By Seth Preston, Communications Manager, Toxics Cleanup Program
Beyond environmental issues, the Wyckoff cleanup site holds deep meaning to local residents and the community.
+ Its history as a major industrial site on Puget Sound.
+ Its current and future expanded use as a community park.
+ Its service as home to a moving memorial to Japanese-Americans removed from the island during World War II.
+ Its long-term significance to the local Suquamish Tribe.
Merle Hayes, fisheries policy liaison for the Suquamish, talked about his people's rich history on Bainbridge Island and in the Puget Sound region. He said many people share that love for the area.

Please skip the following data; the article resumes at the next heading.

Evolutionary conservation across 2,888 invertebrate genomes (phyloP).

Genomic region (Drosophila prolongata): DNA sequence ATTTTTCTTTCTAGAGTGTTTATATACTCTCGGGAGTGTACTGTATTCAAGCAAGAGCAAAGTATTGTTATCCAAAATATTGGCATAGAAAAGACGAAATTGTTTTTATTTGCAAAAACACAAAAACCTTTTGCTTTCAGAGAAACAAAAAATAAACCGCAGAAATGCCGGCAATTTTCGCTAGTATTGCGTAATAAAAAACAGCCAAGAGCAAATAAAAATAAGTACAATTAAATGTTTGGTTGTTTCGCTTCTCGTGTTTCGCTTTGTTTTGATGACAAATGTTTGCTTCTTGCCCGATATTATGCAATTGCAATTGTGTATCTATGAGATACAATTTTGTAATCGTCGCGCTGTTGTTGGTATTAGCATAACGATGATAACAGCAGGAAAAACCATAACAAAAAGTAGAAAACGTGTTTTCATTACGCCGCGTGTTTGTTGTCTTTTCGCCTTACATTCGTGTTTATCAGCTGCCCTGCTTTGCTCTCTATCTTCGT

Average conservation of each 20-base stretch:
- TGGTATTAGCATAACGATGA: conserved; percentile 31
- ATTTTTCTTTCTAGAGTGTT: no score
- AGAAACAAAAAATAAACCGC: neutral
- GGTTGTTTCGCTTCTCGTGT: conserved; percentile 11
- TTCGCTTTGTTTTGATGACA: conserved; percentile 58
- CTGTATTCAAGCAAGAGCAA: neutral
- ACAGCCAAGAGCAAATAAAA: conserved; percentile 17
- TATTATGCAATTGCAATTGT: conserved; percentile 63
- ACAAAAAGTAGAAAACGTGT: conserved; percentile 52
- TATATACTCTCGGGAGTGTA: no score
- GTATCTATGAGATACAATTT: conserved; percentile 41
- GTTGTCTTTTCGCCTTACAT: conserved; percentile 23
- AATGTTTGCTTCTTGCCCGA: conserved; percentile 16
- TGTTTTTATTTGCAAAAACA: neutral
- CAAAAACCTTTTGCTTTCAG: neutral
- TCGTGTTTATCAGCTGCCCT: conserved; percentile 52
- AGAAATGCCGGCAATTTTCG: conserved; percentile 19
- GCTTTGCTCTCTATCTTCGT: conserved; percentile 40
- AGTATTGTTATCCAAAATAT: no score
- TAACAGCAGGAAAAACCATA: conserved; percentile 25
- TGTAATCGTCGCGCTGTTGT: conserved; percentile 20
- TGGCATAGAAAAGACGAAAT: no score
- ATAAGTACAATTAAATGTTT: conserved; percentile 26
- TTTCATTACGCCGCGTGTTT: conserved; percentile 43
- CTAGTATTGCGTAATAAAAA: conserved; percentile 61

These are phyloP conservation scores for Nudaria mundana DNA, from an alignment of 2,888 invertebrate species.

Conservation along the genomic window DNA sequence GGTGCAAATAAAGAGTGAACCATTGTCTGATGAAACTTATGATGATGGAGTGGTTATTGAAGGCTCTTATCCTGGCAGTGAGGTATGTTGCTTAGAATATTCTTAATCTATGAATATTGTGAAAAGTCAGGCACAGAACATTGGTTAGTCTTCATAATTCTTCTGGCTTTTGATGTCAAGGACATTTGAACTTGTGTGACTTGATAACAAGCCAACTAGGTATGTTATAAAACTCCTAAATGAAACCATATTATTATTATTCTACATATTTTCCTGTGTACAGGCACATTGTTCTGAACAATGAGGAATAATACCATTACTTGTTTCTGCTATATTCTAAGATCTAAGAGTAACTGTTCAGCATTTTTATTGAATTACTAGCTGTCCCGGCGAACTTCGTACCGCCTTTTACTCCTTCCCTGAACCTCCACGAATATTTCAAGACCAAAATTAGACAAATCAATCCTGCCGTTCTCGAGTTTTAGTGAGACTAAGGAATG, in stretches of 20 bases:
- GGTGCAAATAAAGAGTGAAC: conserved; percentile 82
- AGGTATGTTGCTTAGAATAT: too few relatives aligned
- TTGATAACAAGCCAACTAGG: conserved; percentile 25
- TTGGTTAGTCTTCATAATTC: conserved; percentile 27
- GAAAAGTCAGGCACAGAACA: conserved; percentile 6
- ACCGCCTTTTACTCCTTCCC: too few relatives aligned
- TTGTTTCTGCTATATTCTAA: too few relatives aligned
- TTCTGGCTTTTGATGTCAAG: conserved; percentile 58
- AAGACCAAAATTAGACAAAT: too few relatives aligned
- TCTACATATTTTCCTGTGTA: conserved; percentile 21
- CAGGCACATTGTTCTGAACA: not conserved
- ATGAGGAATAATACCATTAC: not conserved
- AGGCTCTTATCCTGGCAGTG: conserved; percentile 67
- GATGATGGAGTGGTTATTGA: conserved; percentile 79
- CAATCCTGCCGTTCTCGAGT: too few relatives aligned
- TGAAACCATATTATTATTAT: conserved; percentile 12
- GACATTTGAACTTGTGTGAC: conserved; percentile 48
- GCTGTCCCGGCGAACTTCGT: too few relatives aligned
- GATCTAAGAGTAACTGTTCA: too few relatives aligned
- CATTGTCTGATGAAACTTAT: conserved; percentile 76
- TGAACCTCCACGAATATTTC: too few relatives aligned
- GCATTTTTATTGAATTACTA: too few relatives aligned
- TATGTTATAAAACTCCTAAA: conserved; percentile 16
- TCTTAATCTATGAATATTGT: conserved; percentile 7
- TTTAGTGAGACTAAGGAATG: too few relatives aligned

“I believe everyone sitting in this room has a piece of this Sound embedded in them,” he said, and the desire to do the right thing for its health.
Libby Hudson, long-range planning manager for the City of Bainbridge Island, also talked about the site's history. Perry Barrett, senior planner for the Bainbridge Island Metro Park & Recreation District, talked about Pritchard Park, which encompasses the Wyckoff site, as well as the Japanese-American memorial.
After they spoke, Kate Snider of the Floyd Snider environmental consulting firm talked through possible alternatives for cleanup at the Wyckoff site. (See the earlier post for a quick summary of those possible alternatives.)